When the nineteenth century German-Austrian cabinet maker Michael Thonet (pronounced Toe-net) turned his attention to making furniture using bentwood, he perhaps had no inkling his technique for producing strength through elegant design would not be surpassed by other manufacturers in the ensuing century and a half. Some have made chairs just as strong, and others have created furniture attractive in the eyes of many beholders, but none have combined the two features as well as Herr Thonet did with his café chairs and other pieces. The furniture making business he established with his four sons in the mid-nineteenth century is still in production today.
The strength of seating matters more than ever presently because of the increasing amount of people who are overweight or obese. Bariatrics is a medical term related to the ramifications of obesity, from preventing it to curing it to all the methods and practices in between for treating the condition and coping with it. Adults under 200 pounds probably pay little attention to a listed weight capacity for a chair, sure as they are in the knowledge that any reputable furniture maker will engineer their chairs to uphold them securely. Adults over 200 pounds do not have similar confidence.
The original 1859 design of Chair No. 14 by Thonet did not have braces between the seat and back, which they incorporated into the design in later years. This particular model is in a museum in Nuremberg, Germany. Photo by Daderot.
There are no government regulations requiring furniture manufacturers to list weight capacity on their products for one thing, and for another, when a manufacturer does voluntarily list a weight capacity, they often do not specify whether it is for a static or dynamic load. Almost universally, the listed capacity is for a static load. A static load limit does not account for the uneven distribution of weight as a person shifts about in a chair, or when the person gets in or out of the chair. The seat may be listed for 250 pounds, but what happens when a sitting 225 pound person braces himself or herself against one arm of the chair in order to stand up? Now the arm and one side of the chair are under an extraordinary strain they may not be built to withstand.
Thonet Rocker No. 17, from 1870, in a museum in Frankfurt, Germany. Photo by Wikimedia user FA2010. The bentwood rocker has been a mainstay since Thonet introduced it in 1860, however since it has always been a piece more for private residences than the No. 14 chair, it has not been subject to the same standards of commercial use in a variety of settings, and therefore there are many more cheaply made knockoffs that are not as sturdy as the original. Buyer beware!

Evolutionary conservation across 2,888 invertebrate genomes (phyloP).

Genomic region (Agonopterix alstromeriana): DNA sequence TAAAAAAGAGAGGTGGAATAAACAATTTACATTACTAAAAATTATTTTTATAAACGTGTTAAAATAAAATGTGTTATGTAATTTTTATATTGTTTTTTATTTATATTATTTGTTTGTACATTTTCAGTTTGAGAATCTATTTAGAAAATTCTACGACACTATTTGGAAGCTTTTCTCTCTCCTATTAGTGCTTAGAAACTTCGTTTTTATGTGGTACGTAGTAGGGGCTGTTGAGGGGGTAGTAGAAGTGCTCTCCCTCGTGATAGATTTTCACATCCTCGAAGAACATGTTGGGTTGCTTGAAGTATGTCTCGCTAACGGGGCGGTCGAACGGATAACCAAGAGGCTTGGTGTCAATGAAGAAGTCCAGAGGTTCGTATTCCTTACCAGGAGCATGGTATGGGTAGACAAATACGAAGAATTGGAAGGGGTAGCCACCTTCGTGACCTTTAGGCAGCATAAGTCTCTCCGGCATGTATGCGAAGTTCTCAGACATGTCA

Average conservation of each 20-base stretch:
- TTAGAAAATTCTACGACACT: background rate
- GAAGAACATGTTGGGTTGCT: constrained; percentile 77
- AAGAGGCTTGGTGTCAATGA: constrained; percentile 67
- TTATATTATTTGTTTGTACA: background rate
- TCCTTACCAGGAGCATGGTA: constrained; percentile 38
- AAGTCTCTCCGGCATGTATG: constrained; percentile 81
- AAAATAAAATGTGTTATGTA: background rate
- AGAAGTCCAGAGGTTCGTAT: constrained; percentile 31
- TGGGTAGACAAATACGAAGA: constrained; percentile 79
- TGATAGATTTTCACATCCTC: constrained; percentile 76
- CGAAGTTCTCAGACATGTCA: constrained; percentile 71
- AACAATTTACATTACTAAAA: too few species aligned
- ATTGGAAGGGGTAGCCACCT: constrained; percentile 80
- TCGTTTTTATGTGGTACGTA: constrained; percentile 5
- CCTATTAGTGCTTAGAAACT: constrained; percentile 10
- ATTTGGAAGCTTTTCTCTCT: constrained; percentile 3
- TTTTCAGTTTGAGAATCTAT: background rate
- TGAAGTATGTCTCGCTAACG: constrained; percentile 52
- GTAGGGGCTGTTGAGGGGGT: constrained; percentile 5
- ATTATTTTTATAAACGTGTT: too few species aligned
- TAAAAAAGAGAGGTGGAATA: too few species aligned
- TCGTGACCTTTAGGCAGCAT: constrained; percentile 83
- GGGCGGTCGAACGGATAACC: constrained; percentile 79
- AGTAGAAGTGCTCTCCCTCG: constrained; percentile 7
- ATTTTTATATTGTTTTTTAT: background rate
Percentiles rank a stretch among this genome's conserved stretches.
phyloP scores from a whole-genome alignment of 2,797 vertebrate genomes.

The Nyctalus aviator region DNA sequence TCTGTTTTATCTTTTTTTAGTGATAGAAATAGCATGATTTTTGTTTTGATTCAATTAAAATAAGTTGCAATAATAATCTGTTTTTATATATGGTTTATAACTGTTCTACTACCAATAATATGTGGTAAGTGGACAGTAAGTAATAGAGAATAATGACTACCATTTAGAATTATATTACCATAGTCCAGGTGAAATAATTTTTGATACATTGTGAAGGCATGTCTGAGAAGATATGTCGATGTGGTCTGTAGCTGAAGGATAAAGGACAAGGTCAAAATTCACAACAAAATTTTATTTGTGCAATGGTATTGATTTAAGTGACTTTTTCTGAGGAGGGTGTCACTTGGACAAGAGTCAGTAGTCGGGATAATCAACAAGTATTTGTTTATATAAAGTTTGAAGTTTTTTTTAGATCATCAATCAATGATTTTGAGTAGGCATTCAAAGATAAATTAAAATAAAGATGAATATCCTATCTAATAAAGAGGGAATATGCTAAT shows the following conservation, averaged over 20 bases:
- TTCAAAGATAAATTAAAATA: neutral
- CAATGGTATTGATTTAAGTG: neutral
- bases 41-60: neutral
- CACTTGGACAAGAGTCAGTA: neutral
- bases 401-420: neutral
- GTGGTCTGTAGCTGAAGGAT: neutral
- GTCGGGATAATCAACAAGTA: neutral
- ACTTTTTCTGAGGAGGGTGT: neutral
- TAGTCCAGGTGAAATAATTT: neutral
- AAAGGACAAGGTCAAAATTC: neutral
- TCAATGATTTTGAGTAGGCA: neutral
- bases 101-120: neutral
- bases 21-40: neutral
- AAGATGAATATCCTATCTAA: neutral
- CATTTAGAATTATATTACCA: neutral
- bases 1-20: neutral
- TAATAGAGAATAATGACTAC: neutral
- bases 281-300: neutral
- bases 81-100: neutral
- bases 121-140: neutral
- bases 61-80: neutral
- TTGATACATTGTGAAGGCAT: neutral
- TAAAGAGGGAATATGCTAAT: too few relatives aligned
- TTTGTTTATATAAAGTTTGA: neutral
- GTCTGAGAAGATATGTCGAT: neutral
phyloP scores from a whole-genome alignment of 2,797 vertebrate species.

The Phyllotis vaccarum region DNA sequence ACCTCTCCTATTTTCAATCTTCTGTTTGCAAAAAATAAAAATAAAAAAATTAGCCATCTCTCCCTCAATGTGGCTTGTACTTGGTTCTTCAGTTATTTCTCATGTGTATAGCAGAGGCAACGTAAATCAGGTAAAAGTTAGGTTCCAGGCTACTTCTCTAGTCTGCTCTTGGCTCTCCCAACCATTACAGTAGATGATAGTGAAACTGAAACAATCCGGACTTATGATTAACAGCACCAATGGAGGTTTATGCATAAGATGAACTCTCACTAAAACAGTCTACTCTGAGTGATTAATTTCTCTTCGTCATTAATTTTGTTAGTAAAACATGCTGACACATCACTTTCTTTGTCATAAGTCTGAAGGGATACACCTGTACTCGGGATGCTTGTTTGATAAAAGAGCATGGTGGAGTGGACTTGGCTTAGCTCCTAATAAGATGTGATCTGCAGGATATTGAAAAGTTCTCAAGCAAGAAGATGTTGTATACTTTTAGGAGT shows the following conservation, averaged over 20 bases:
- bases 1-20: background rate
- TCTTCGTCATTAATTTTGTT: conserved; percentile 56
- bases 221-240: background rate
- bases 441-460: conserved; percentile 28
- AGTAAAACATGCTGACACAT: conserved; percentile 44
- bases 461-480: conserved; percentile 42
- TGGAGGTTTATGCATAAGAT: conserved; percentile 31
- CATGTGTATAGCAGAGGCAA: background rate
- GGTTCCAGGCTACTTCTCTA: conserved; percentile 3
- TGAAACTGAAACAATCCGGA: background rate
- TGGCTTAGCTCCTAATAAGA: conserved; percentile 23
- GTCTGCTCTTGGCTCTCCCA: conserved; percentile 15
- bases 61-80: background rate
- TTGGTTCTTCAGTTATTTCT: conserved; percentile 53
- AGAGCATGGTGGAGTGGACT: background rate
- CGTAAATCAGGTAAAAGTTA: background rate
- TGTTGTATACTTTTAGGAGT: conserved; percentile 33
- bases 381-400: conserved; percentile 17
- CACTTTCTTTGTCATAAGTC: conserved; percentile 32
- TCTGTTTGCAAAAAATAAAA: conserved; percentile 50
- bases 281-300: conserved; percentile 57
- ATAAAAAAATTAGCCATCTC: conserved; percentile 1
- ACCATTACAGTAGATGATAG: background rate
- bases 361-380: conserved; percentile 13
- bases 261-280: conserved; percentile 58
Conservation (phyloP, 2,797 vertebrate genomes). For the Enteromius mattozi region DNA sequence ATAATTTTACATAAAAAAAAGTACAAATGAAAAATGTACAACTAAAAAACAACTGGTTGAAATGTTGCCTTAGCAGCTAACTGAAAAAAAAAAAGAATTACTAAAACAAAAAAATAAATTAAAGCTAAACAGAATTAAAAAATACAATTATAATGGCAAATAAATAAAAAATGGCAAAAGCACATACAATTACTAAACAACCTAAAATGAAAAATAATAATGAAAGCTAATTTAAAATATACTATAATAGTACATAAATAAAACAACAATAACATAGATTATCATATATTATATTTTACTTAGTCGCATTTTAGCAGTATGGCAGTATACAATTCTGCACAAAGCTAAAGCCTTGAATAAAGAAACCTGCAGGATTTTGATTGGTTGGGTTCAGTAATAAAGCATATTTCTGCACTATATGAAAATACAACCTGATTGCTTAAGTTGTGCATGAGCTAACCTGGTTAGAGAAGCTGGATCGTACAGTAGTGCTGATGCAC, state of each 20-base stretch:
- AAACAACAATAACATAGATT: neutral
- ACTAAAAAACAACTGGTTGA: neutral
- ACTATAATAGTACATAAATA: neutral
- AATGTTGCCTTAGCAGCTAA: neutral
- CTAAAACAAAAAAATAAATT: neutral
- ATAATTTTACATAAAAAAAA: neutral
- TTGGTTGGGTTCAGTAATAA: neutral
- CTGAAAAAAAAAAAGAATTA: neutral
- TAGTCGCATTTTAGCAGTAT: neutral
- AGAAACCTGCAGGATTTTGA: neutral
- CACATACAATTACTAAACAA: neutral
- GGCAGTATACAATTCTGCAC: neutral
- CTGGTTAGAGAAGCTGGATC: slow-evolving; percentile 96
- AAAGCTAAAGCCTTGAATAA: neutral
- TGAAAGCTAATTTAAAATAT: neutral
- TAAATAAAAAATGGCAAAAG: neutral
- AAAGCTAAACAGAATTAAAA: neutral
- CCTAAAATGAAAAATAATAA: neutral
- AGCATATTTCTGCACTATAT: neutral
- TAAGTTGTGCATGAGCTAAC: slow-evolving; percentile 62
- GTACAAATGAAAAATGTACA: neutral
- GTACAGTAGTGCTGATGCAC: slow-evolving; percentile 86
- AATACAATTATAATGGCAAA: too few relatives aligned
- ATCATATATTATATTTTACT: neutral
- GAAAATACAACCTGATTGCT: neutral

Overweight people and people with limited mobility often need to brace themselves in some manner when getting in and out of chairs. The weakness of some cheaply made chairs these days becomes apparent under these shifting load conditions. A 250 pound person may be perfectly safe and comfortable seated in a chair listed for 250 pounds, as long as he or she doesn’t move erratically. Even a chair listed at 300 pounds may in that event have its flaws exposed. Flaws such as weak wood joined inadequately in the structure, and all that flimsy construction hidden by overstuffed upholstery.
The beauty of furniture made by Thonet and other similar manufacturers lies not only in the graceful curves of their bentwood structure, but in the strength inherent in those curves of superior pieces of wood and in the simplicity and effectiveness of their joinery. It is difficult to imagine the manufacturers of highly padded living room recliners using the same pine sapwood for structure, and brads – brads, of all things! – for cheap, rapid joinery, if their handiwork were open for all to see the same as it is with a Thonet Number 14 café chair, a timeless design that continues to sell.
Thonet still makes the No. 14 chair, though now they call it the No. 214.
There have been other factors figuring into the enduring popularity of the No. 14, such as how its simplicity lent itself to mass production, lowering costs, and how the paucity of joints, which were strong yet simple, allowed buyers to assemble the chair themselves, saving space and freight costs since the Thonet company could ship the chairs flat, as a set of constituent parts. Perhaps the largest factor in the success of the No. 14, as well as similarly designed and constructed bentwood pieces of furniture, was that even in the days before independent bodies tested chairs for strength and durability, buyers knew these pieces were stronger than they appeared, a vital consideration for shop owners serving customers who could tip the scales anywhere from 40 to 400 pounds.